Warrior of Rome: Lion of the Sun
In the eastern empire of Rome the frail Valerian has been betrayed and captured by the Persian Sassanid King of Kings. This same year, 260 AD, his son in the West, Gallienus, has defeated those barbarians who attacked unarmed northern Italy. It is four years since the siege and fall of Arete, and General Ballista remains in Mesopotamia. Seized with his Emperor he can only look on helplessly, vowing to avenge the treachery and to destroy all those who have brought about this humiliation.
Thus, seamlessly, Harry Sidebottom continues his Warrior of Rome series with this third part, Lion of the Sun, returning to firmer ground in a brutal and gripping account of the attempt to destroy Rome from the very edges of empire. Family interest in the shape of Ballista’s wife Julia and his sons makes for a softer edge to the story, but this does not lessen the impact of bloody ancient warfare, the carnage and human debris left to moulder on battlefields and in city streets.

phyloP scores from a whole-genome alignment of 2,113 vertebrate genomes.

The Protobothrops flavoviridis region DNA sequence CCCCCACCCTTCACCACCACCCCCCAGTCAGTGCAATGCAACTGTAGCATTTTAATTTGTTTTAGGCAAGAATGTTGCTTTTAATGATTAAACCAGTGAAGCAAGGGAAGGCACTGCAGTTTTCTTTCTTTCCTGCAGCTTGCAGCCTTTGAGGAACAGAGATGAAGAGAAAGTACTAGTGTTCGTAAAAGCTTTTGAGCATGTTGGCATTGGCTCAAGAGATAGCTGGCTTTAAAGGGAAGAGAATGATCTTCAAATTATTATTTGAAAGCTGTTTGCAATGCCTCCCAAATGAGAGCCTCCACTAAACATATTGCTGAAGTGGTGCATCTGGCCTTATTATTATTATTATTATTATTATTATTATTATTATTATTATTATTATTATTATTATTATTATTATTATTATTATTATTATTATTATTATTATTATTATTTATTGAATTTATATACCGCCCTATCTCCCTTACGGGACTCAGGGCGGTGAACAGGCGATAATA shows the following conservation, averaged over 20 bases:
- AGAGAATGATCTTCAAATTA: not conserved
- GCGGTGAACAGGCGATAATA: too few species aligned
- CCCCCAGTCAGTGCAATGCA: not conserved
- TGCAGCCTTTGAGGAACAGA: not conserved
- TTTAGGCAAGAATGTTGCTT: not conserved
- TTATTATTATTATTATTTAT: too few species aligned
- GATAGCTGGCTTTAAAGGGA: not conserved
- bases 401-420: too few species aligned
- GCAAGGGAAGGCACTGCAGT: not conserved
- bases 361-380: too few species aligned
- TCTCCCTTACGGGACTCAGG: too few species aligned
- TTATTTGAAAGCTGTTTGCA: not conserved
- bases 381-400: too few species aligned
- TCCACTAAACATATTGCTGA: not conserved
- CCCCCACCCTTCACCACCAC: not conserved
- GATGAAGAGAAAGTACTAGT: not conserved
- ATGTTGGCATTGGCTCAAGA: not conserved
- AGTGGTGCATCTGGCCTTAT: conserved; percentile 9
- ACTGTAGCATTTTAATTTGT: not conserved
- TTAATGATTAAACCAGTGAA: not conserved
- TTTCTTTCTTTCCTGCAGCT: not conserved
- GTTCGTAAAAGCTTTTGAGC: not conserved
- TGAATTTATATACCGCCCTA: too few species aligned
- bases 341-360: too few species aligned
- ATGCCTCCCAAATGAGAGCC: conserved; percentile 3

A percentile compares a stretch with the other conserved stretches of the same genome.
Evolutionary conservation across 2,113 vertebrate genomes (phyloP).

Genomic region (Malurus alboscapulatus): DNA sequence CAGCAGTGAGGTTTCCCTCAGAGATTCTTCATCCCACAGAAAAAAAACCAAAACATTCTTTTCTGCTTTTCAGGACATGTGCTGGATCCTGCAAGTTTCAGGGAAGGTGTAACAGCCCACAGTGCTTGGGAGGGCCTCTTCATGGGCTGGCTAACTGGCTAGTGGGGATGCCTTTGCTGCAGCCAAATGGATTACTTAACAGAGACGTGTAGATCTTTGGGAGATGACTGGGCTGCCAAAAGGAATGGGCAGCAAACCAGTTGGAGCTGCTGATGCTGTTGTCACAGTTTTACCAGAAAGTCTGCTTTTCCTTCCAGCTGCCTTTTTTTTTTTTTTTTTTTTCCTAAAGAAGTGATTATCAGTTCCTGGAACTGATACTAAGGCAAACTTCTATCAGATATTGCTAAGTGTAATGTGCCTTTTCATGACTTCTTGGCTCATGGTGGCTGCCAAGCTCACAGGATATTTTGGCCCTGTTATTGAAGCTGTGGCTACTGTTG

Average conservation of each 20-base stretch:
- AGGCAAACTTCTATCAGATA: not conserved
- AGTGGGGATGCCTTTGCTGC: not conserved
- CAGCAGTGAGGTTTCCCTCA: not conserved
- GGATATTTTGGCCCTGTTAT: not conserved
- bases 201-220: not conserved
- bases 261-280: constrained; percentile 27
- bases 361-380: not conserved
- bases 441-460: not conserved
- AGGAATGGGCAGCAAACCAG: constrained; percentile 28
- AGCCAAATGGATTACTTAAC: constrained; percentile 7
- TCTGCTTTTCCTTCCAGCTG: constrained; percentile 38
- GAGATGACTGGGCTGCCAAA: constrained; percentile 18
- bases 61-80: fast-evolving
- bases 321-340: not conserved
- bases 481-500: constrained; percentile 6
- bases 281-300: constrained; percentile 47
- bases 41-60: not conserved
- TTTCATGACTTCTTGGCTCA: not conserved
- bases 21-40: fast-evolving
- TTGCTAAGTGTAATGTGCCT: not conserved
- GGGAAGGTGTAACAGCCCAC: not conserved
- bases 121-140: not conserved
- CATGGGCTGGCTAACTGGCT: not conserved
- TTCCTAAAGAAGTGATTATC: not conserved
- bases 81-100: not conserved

There is a degree of historical obscurity in the events which are depicted here, and the author demonstrates a depth of research which introduces a new dimension to this genre. Facts garnered from obscure ancient documents and literature provide a convincing portrait of the ancient past.
As in the previous novels of the series, it is necessary to appreciate the Latin and other terms used in the text. Constant reference to the various appendices slows the flow of the story and footnotes would have been easier to use for key words.
The novel draws to a close with Queen Zenobia of Palmyra whispering nuggets of treason into willing ears. Harry Sidebottom writes with imaginative flair and undoubtedly has more engrossing scholarship to share with his readers.